Since we don’t drink we just ordered Coffee and unsweetened Iced Tea. Now to the good stuff. Because of the surgery she had Sara is unable to eat a whole lot at one time. But it didn’t stop me. Started off with a bowl of French Onion Soup. And was that every GOOD! They didn’t just whisper onion over the bowl like some places I have been, them bowl were full all the way plumb with onions. Very good start to the evening. Then Sara ordered the Charcuterie Board and I had Garden Salad with Chicken and Citrus Vinaigrette. While we were waiting for that the chef send us a sample of steak. That was a pleasant surprise and very good, Just a couple of nibbles, but nice. Sara greatly enjoyed he Charcuterie and I was very happy with the Salad. The greens were a delight. In other words, it wasn’t just Iceberg lettuce.
Then came dessert time. Being a long time fan of Bread Pudding I ordered that and Sara had Chocolate Mousse. And, bless her heart, she gave me a taste. All I can say about both desserts is, DEELICIOUS!
Now for the kicker. When I was doing the original column I had a criteria of $20.00 for a good meal. But that was 20 plus years ago and prices have gone up. Our tab came to $54.54 including tax. So, at about 25 Bob apiece that works out. Will we go back. Damn straight! Just not this year, tho it is tempting. We just want to check out some of the other places Heather listed. And again, a bit thanks to Heather for her help. And 616 was at the top of the list.
There will be another place or two after the Majors. Until then, happy dining!
TOPEKA, Kan. (Jan. 24, 2018) — The Sports Car Club of America® has officially announced the 2019 SCCA® National Championship Runoffs® will be held October 8-13 at beautiful VIRginia International Raceway (VIR) in Alton, Virginia. This will be the very first time the Runoffs has been held at the sprawling venue located near the border of Virginia and North Carolina.
“We’re thrilled to take amateur racing’s most prestigious event to one of the most beautiful and challenging racetracks in the country, returning it to the Eastern United States for the first time since 2015,” said Eric Prill, SCCA Vice President & COO. “The VIR visit continues SCCA’s current practice of moving the Runoffs to different locations around the country each year. And with the amazing track, facility and backdrop VIR offers, we’re sure the Runoffs will be a ‘must-attend’ for our entire membership and racing fans alike in 2019, and a fantastic way to cap SCCA’s 75th anniversary year.”
Recognized as one of Car and Driver magazine’s top six road courses in the nation, VIR draws thousands of spectators each year for some of the best road racing in the country. Its uphill Esses and sharp elevation changes not only make it a fan and driver favorite, but VIR has also received international acclaim and rave reviews as one of the most exciting road courses in all of motorsports.
Connie Nyholm, VIR’s Owner and CEO, noted that the track first opened in 1957 as one of the country’s first permanent road racing circuits. Recognizing greatness, the 3.27-mile track — which will be used for the Runoffs — has remained exactly the same since, with the only change being widening some places to offer safer run-off room.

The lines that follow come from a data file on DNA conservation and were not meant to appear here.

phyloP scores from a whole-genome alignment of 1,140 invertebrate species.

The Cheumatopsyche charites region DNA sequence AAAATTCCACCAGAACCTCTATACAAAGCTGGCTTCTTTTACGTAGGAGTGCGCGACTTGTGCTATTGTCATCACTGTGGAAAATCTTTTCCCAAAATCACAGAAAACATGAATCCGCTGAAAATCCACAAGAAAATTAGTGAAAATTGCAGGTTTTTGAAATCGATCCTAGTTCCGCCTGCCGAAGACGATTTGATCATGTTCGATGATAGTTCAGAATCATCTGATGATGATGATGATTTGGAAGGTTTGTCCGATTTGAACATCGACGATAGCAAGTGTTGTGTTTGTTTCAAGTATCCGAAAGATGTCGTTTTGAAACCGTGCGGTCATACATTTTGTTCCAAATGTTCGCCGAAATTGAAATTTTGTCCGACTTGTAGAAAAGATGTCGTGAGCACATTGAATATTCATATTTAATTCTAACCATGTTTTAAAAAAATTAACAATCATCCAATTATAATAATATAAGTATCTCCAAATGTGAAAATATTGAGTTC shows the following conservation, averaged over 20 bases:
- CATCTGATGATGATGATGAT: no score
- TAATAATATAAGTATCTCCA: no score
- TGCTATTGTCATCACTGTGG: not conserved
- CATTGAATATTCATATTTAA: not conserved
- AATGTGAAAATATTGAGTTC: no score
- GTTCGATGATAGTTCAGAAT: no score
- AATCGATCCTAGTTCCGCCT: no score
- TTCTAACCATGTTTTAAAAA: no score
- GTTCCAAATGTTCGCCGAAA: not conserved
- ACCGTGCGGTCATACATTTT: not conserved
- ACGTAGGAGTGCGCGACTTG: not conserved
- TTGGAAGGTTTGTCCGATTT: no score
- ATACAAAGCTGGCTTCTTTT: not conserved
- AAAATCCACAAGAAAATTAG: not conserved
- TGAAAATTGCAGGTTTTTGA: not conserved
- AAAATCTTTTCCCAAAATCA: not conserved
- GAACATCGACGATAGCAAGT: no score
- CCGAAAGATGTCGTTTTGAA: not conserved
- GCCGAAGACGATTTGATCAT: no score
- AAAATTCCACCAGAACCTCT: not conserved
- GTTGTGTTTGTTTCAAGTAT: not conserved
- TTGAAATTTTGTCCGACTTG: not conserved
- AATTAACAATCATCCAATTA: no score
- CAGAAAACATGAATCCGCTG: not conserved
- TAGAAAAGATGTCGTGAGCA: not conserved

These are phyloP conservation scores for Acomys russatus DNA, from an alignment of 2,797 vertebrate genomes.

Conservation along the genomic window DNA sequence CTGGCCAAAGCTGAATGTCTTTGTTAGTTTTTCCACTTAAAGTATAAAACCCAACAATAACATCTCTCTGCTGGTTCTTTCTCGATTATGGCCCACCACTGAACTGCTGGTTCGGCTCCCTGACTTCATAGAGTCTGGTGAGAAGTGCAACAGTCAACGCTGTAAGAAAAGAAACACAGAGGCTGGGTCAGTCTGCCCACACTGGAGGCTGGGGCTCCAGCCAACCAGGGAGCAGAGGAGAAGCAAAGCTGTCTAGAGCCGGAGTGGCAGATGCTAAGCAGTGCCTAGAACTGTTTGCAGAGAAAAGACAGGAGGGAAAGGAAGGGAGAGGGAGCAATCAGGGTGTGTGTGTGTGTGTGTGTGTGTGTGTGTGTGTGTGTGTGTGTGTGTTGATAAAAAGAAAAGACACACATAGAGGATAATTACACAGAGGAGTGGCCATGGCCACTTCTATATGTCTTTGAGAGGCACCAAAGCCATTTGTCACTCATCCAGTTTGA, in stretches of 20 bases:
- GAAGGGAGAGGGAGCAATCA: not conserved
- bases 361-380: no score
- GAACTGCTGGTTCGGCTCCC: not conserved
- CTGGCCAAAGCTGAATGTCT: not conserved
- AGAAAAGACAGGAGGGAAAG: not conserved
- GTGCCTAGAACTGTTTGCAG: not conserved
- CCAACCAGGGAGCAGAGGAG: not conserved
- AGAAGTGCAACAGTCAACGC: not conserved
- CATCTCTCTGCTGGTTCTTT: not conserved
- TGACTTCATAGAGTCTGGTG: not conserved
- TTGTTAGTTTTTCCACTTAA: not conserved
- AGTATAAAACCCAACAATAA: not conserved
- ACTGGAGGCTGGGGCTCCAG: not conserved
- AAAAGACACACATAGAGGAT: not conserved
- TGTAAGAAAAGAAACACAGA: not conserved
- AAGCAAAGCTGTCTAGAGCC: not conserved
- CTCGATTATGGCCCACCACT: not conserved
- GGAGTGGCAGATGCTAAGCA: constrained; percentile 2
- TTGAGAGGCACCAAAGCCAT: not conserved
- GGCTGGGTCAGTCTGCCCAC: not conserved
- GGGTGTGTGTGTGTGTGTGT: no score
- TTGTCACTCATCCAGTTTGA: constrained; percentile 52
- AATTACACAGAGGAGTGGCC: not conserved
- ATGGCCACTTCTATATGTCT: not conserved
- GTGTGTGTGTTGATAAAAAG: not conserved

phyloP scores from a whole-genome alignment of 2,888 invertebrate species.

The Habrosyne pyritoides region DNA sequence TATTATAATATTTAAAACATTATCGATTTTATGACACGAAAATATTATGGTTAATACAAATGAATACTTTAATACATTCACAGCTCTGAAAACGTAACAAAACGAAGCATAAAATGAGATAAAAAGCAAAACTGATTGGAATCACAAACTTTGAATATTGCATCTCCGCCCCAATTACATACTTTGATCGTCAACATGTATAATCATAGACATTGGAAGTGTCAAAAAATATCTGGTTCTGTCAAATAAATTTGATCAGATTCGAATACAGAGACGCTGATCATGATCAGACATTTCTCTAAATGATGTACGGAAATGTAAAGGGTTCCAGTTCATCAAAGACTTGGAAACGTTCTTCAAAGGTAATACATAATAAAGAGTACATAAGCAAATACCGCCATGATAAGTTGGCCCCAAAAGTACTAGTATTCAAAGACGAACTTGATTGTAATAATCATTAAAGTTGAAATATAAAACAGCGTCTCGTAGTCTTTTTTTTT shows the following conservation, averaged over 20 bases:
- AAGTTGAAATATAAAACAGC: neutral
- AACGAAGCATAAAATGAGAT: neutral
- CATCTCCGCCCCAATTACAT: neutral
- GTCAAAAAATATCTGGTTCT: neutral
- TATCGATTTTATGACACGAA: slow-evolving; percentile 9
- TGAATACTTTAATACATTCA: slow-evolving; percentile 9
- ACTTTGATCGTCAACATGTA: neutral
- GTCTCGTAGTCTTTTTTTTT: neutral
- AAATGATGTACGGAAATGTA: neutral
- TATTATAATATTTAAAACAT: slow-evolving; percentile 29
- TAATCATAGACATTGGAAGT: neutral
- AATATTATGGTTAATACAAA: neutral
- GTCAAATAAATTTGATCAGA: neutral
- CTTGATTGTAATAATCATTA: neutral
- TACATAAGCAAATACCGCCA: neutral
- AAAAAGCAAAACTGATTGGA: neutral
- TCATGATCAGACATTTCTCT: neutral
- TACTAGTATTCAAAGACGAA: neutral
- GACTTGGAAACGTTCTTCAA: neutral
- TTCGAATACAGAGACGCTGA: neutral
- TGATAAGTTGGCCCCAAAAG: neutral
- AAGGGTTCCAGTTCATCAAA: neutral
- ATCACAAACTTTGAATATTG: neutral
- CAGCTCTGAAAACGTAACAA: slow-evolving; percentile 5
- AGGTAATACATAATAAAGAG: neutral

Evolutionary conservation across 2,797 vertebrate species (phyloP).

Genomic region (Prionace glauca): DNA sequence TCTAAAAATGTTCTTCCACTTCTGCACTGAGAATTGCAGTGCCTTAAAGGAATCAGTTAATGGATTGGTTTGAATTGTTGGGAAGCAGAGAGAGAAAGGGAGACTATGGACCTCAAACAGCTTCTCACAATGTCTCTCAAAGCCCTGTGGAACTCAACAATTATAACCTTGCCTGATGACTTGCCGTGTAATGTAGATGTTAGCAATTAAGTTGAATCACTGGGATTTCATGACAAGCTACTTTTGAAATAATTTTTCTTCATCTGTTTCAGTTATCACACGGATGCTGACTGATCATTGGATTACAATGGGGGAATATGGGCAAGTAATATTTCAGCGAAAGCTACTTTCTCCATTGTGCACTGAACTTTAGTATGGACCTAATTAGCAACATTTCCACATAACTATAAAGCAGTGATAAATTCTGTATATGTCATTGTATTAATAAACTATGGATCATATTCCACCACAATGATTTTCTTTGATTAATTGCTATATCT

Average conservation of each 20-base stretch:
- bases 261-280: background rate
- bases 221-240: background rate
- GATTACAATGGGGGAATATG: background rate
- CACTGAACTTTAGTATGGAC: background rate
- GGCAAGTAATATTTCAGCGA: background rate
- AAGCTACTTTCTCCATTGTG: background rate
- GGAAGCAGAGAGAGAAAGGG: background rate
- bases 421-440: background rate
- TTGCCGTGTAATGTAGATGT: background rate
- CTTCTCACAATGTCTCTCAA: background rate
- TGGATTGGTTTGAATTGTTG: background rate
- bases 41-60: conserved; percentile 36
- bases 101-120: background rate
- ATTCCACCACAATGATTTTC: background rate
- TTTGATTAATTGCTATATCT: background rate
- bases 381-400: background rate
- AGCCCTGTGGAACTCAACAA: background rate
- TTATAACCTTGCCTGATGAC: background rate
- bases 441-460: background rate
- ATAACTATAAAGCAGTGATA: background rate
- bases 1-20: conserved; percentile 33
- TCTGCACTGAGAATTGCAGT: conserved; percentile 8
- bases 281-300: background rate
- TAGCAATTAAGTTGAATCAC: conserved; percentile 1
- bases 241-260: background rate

“I can’t tell you how excited we are to welcome the best amateur drivers in the U.S. for the 56th edition of the Runoffs,” Nyholm said. “SCCA sanctioned the very first race here, and again in March 2000 when Harvey Siegel and I re-opened the resurrected VIR. Having the 2019 Runoffs will be an important part of VIR’s history.”
The first official event at VIR was an SCCA race that attracted stars like Carroll Shelby, Carl Haas, Bob Holbert, Augie Pabst, Don Yenko, Dr. Dick Thompson and Walt Hansgen. The track became a fixture in SCCA racing and a favorite among racers due to its high-speed straights, challenging turns and dramatic elevation changes. Today, the venue plays host to the Hoosier Racing Tire SCCA Super Tour, IMSA WeatherTech SportsCar Championship and Pirelli World Challenge.
While racing is the heart of VIR, the expansive 1,300-acre property is so much more. America’s first true “motorsport resort,” it’s an entire vacation destination with a number of onsite hotel and lodging options. Within the property’s rolling hills and miles of lush forest, guests can enjoy unique amenities such as the exclusive Driver’s Club, dining options, spa, karting, skid pad, and even shooting sports. Located near Danville and South Boston, Virginia, the circuit is within 45 minutes of 1,500 hotel rooms and 100 restaurants. Contact VIR at firstname.lastname@example.org or call (434) 822-7700 x101 for lodging assistance.
The Runoffs, which caps the Summit Racing Equipment SCCA Road Racing program each year, has evolved into what is now commonly agreed to be the pinnacle of American motorsports. Since 1964, the SCCA has crowned National Champions at the winner-take-all, single race Runoffs format through dozens of separate races over three days. In 2019, there will be three days of qualifying, followed by three days of racing. VIR joins Riverside (1964, 1966, 1968), Daytona International Speedway (1965, 1967, 1969, 2015), Road Atlanta (1970-1993), Mid-Ohio Sports Car Course (1994-2005, 2016), Heartland Motorsports Park (2006-2008), Road America (2009-2013), Laguna Seca (2014), Indianapolis Motor Speedway (2017) and Sonoma Raceway (2018) as Runoffs hosts.
While the SCCA looks forward to the 56th Runoffs at VIR in 2019, racers are currently qualifying for the 2018 Runoffs being held October 16-21 at Sonoma Raceway in Sonoma, California. The traditional 12-turn, 2.52-mile course layout will be used for that event.
About the Sports Car Club of America:
The Sports Car Club of America®, Inc., founded in 1944, is a 67,500-member motorsports organization that incorporates all facets of autocross, rally and road racing at both Club and professional levels. With headquarters in Topeka, Kansas, the SCCA annually sanctions over 2,000 events through its 116 Regions and subsidiary divisions. Much of the SCCA’s activities are made possible with support from the following Official Partners: Chevrolet, the Official Truck of the SCCA; Hawk Performance, the Official Brake Products of SCCA; Mobil 1, the Official Oil of SCCA; Sunoco, the Official Fuel of SCCA; and Tire Rack, the Official Tire Retailer of SCCA. To learn more, please visit www.scca.com.
Photo: An aerial view of VIRginia International Raceway
Credit: Courtesy of VIRginia International Raceway